Hypothalamus Stimulated

The mantra of Kirtan Kriya and other medical meditations, when chanted correctly, cause the tongue to touch the roof of the mouth where 84 meridian points are located. This is analogous to your fingertip touching a computer keyboard; although the act is simple, the effect is vast. When the upper palate is struck, vibrational energy is relayed to the hypothalamus. The hypothalamus secretes all of the necessary hormones, orchestrating a pituitary peptide cascade, which acts both locally and at a distance. The pituitary controls all of the glands. It is the command center for the entire glandular system and the glands are the guardian of health.

Natural Healing Response Activated

After being released, these powerful neuro-chemicals travel throughout the body/mind to activate a natural healing response in the cells of the immune system, in affected organs, within the five elements and the subtle energy meridians. These cells and organs, in turn, complete an information cycle by secreting similar chemicals back to the brain. Kirtan Kriya takes advantage of this well-known information network which links mind, body and spirit. As the elements are balanced and meridians opened by Kirtan Kriya, anger, hostility, aggression, obsession, depression, grief and loneliness are soothed. Physicaly this allows the energy of the GI system, lungs, kidneys, liver and heart to be brought into balance.

From a longevity medicine standpoint the work of Dillman and Dean has conclusively demonstrated that a lack of proper stimulation of the hypothalamic-pituitary-adrenal axis is, in part, responsible for the institution and acceleration of the aging process. Medical meditations, therefore, are antiaging since they initiate a mild physiological stimulatory effect in these glandular structures.

 

Dr. Herbert Benson, M.D.

In the 1960’s Dr. Herbert Benson defined the term the Relaxation Response.

The Relaxation Response is a state of profound rest that can have lasting effects if any of a number of techniques that involve mental focusing is practiced regularly.

Herbert Benson | Relaxation Response

Dr. Herbert Benson is now the Director Emeritus of the Benson-Henry Institute (BHI)

Watch Dr. Herbert Benson teach the Relaxation Response basics.

Dr. Herbert Benson, M.D., an American cardiologist, born in 1935, is a pioneer in mind/body medicine, one of the first Western physicians to bring spirituality and healing into medicine. He is the founder of the Mind/Body Medical Institute near Boston, Massachusetts. He graduated from Wesleyan University and Harvard School of Medicine.

He is the author or co-author of more than 175 scientific publications and 11 books. More than four million copies of his books have been printed in many languages.

Benson is the recipient of numerous national and international awards, Dr. Benson lectures widely about mind/body medicine and the BHI’s work. Dr. Benson’s research extends from the laboratory to the clinic to Asian field expeditions.

His work serves as a bridge between medicine and religion, East and West, mind and body, and belief and science.

Watch Dr. Herbert Benson teach the Relaxation Response basics.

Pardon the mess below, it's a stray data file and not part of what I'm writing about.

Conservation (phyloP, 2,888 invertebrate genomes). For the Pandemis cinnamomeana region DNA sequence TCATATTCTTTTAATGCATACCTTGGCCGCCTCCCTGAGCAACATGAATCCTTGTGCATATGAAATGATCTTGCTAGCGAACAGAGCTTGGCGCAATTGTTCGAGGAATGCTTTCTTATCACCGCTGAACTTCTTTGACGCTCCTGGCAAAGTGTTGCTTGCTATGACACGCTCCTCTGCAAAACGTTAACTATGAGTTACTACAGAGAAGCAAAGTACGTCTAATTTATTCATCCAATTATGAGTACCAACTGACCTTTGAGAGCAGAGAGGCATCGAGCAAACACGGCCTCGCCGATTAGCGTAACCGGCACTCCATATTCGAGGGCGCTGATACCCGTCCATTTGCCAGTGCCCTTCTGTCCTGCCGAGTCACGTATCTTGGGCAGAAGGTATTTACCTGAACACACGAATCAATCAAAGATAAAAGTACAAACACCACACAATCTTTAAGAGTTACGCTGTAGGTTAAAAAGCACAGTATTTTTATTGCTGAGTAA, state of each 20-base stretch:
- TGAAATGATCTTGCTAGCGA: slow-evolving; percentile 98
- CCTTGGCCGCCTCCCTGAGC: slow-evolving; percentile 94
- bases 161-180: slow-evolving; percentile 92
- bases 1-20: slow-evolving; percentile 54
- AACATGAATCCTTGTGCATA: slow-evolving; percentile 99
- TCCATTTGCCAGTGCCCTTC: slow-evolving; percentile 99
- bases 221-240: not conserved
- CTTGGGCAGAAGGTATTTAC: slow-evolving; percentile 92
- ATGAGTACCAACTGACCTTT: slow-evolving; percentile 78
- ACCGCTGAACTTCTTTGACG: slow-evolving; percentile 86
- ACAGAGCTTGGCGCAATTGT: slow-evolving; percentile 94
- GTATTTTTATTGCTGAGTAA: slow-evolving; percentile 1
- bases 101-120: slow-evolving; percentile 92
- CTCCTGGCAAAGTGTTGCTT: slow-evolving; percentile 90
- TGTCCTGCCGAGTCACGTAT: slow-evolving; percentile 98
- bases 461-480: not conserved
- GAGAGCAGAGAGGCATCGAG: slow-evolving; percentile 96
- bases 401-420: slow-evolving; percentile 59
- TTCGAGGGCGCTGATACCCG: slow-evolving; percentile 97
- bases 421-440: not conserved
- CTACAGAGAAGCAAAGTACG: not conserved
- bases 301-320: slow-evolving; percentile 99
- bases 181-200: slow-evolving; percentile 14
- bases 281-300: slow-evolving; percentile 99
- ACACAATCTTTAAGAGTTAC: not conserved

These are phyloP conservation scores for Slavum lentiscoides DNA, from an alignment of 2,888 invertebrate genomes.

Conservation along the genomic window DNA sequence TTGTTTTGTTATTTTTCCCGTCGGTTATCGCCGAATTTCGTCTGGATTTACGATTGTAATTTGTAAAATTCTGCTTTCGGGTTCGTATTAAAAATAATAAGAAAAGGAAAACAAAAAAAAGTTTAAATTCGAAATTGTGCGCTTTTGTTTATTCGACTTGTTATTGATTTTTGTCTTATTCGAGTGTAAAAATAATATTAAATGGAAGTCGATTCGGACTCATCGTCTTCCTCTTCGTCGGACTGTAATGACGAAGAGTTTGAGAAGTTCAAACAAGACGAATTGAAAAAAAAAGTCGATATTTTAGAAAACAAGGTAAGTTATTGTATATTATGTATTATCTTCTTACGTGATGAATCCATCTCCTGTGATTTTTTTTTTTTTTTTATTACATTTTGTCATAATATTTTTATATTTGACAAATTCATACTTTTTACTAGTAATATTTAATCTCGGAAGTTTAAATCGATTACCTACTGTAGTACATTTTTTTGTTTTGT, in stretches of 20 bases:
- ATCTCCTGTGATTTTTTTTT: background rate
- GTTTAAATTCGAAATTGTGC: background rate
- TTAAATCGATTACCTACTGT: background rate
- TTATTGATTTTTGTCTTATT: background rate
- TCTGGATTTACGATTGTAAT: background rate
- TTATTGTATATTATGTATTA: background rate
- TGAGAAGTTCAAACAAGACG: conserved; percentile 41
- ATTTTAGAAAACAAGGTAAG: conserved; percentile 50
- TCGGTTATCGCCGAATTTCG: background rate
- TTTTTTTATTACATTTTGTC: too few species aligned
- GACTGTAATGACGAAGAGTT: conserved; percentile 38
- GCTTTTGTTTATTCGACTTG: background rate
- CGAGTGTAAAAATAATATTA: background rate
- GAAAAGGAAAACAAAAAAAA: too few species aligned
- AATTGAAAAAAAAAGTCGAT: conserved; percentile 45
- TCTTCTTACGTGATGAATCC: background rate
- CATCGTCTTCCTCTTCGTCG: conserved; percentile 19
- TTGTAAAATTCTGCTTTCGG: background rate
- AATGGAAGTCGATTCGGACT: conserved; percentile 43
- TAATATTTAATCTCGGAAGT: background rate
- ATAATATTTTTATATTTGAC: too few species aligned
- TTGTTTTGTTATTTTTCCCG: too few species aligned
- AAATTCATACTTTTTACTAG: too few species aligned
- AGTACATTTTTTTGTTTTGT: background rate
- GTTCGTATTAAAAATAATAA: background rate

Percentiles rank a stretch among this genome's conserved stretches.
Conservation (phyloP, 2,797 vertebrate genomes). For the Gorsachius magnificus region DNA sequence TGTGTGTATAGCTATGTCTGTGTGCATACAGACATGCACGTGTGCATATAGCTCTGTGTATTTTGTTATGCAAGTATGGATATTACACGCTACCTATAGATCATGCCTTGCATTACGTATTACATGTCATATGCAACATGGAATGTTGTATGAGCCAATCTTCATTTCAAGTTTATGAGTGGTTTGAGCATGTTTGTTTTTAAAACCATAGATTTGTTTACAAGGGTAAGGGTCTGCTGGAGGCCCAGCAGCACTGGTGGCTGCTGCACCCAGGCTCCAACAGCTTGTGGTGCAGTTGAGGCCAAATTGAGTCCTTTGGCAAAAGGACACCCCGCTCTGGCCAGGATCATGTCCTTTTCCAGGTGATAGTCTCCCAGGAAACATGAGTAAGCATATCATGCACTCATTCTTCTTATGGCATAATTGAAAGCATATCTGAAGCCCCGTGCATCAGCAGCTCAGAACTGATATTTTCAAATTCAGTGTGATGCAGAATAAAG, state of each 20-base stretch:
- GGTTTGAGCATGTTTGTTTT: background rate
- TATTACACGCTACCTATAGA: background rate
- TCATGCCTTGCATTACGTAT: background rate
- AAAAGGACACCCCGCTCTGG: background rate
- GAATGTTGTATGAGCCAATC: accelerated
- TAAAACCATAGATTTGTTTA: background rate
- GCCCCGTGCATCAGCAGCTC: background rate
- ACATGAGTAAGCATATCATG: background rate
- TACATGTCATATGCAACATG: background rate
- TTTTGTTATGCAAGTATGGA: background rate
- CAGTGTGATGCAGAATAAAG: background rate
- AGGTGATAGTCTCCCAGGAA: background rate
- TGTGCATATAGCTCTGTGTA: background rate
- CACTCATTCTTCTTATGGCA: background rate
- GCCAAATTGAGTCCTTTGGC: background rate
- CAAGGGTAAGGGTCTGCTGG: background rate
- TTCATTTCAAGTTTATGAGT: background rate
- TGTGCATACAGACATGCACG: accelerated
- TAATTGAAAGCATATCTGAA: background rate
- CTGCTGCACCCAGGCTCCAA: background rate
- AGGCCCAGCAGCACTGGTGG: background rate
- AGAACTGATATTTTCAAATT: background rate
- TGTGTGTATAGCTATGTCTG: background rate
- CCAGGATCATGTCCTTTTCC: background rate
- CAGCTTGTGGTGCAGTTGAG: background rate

Teacher, Guides & Mentors

Eliciting the Relaxation Response in Meditation

Elicitation of the Relaxation Response in meditation as taught by Dr. Herbert Benson is not difficult.

Meditating is one of several activities that produce the relaxation response, and meditating for 20-30 minutes a day, over time, can lead to a generalized feeling of relaxation in many areas of your life.

There are two essential steps to eliciting the Relaxation Response:

  1. Repetition of a word, sound, phrase, prayer, or muscular activity.
     
  2. Passive disregard of everyday thoughts that inevitably come to mind and the return to your repetition.

Dr. Herbert Benson Teaches You The Relaxation Response Basics

The following is the generic technique taught at the Mind/Body Medical Institute:

  1. Pick a focus word, short phrase, or prayer that is firmly rooted in your belief system, such as “one”, “peace”, “AUM”, “The Lord is my shepherd”, “Hail Mary full of grace” or “shalom”.
     
  2. Sit quietly in a comfortable position.
     
  3. Close your eyes.
     
  4. Relax your muscles, progressing from your feet to your calves, thighs, abdomen, shoulders, head, and neck.
     
  5. Breathe slowly and naturally, and as you do, say your focus word, sound, phrase, or prayer silently to yourself as you exhale.
     
  6. Assume a passive attitude. Don’t worry about how well you’re doing. When other thoughts come to mind, simply say to yourself, “Oh well”, and gently return to your repetition.
     
  7. Continue for ten to 20 minutes.
     
  8. Do not stand immediately. Continue sitting quietly for a minute or so, allowing other thoughts to return. Then open your eyes and sit for another minute before rising.
     
  9. Practice the technique once or twice daily. Good times to do so are before breakfast and before dinner.
     

Regular elicitation of the Relaxation Response has been scientifically proven to be an effective treatment for a wide range of stress-related disorders. In fact, to the extent that any disease is caused or made worse by stress, the Relaxation Response can help.

The Relaxation Response can be brought forth through many techniques in addition to the method above, such as imagery, progressive muscle relaxation, repetitive prayer, meditation, repetitive physical exercises, and breath focus. Each person should choose a technique that conforms to his or her belief system.

The Relaxation Response by Herbert Benson at richardedwardward.com